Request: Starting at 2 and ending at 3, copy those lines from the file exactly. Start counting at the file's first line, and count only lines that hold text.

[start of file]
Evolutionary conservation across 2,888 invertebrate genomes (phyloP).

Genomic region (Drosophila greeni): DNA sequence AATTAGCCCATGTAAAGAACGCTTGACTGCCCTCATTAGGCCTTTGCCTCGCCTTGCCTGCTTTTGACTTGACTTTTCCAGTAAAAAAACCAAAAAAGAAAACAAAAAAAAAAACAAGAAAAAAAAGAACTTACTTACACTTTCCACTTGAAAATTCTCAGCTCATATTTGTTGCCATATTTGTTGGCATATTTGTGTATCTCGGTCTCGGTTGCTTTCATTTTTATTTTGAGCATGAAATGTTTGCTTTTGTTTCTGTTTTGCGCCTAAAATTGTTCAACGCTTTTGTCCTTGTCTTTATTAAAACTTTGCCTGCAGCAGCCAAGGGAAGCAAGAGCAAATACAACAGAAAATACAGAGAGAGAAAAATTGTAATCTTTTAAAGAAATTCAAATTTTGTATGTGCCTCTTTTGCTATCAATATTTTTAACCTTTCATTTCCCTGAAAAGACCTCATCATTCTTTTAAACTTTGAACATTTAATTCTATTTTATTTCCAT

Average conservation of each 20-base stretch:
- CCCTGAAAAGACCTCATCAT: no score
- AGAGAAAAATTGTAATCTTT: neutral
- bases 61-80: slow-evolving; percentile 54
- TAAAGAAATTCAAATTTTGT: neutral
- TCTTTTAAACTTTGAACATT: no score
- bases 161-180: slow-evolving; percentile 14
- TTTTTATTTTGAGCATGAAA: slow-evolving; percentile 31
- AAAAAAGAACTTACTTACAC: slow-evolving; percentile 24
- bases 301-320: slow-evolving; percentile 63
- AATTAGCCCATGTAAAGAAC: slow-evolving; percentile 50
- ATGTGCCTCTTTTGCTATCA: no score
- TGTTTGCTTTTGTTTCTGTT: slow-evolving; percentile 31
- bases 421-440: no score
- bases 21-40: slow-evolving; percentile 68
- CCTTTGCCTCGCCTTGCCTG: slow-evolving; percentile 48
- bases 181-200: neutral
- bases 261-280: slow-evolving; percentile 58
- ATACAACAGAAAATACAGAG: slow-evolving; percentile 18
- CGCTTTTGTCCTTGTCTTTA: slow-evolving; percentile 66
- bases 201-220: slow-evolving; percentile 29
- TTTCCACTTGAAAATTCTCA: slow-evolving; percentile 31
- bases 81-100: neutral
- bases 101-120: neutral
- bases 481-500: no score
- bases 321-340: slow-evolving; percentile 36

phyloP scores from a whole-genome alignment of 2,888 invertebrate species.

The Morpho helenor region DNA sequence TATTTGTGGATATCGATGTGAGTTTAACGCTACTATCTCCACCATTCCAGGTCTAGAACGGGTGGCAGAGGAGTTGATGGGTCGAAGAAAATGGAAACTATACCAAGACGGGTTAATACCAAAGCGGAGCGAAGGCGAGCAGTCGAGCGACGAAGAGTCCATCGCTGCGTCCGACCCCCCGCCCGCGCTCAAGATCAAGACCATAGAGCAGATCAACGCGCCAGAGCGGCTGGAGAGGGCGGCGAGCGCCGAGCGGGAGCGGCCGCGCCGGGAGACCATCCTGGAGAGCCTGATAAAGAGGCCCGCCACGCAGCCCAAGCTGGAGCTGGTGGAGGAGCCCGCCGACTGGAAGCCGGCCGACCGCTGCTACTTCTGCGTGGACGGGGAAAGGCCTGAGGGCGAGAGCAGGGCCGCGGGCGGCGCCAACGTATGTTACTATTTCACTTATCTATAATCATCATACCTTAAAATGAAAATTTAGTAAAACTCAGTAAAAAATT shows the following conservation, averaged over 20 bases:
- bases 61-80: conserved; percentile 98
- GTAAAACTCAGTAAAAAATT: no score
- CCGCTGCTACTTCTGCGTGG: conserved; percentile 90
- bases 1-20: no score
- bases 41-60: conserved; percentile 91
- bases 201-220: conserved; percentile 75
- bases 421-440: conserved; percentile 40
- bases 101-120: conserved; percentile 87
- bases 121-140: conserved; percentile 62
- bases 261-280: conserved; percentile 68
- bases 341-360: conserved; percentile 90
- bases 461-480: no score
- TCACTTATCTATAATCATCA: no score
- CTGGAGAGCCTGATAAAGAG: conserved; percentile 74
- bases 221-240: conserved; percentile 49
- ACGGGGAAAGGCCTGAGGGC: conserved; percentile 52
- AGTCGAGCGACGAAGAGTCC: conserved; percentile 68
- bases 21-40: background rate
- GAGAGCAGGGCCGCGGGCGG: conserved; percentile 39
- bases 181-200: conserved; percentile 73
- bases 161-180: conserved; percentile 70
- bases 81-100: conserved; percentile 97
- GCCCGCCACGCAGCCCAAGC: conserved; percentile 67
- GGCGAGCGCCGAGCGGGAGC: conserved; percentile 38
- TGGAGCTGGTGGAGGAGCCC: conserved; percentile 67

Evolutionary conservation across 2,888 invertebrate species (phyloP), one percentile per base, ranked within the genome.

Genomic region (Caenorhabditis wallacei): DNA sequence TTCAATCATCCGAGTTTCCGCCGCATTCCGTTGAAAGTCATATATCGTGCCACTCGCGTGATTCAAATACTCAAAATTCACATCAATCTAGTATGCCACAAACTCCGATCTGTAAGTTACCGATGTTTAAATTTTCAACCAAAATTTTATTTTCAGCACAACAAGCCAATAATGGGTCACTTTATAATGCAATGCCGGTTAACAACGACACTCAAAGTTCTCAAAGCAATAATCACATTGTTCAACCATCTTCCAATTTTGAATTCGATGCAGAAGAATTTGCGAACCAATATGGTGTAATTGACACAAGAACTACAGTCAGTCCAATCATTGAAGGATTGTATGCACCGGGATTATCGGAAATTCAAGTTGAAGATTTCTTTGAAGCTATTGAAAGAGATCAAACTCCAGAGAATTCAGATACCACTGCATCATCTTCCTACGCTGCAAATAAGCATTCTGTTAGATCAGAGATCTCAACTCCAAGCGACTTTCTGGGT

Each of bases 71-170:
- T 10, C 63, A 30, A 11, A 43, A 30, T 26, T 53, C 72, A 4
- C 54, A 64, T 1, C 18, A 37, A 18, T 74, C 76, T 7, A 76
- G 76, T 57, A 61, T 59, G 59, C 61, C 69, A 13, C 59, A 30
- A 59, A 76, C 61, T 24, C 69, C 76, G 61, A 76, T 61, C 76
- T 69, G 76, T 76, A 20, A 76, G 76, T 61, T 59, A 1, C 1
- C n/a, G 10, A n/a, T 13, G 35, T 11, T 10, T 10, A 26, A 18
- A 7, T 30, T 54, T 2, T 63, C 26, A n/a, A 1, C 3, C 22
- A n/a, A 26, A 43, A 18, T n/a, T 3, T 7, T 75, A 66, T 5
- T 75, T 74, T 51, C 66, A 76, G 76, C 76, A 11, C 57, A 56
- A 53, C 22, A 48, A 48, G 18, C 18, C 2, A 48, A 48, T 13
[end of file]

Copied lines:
Genomic region (Drosophila greeni): DNA sequence AATTAGCCCATGTAAAGAACGCTTGACTGCCCTCATTAGGCCTTTGCCTCGCCTTGCCTGCTTTTGACTTGACTTTTCCAGTAAAAAAACCAAAAAAGAAAACAAAAAAAAAAACAAGAAAAAAAAGAACTTACTTACACTTTCCACTTGAAAATTCTCAGCTCATATTTGTTGCCATATTTGTTGGCATATTTGTGTATCTCGGTCTCGGTTGCTTTCATTTTTATTTTGAGCATGAAATGTTTGCTTTTGTTTCTGTTTTGCGCCTAAAATTGTTCAACGCTTTTGTCCTTGTCTTTATTAAAACTTTGCCTGCAGCAGCCAAGGGAAGCAAGAGCAAATACAACAGAAAATACAGAGAGAGAAAAATTGTAATCTTTTAAAGAAATTCAAATTTTGTATGTGCCTCTTTTGCTATCAATATTTTTAACCTTTCATTTCCCTGAAAAGACCTCATCATTCTTTTAAACTTTGAACATTTAATTCTATTTTATTTCCAT

Average conservation of each 20-base stretch: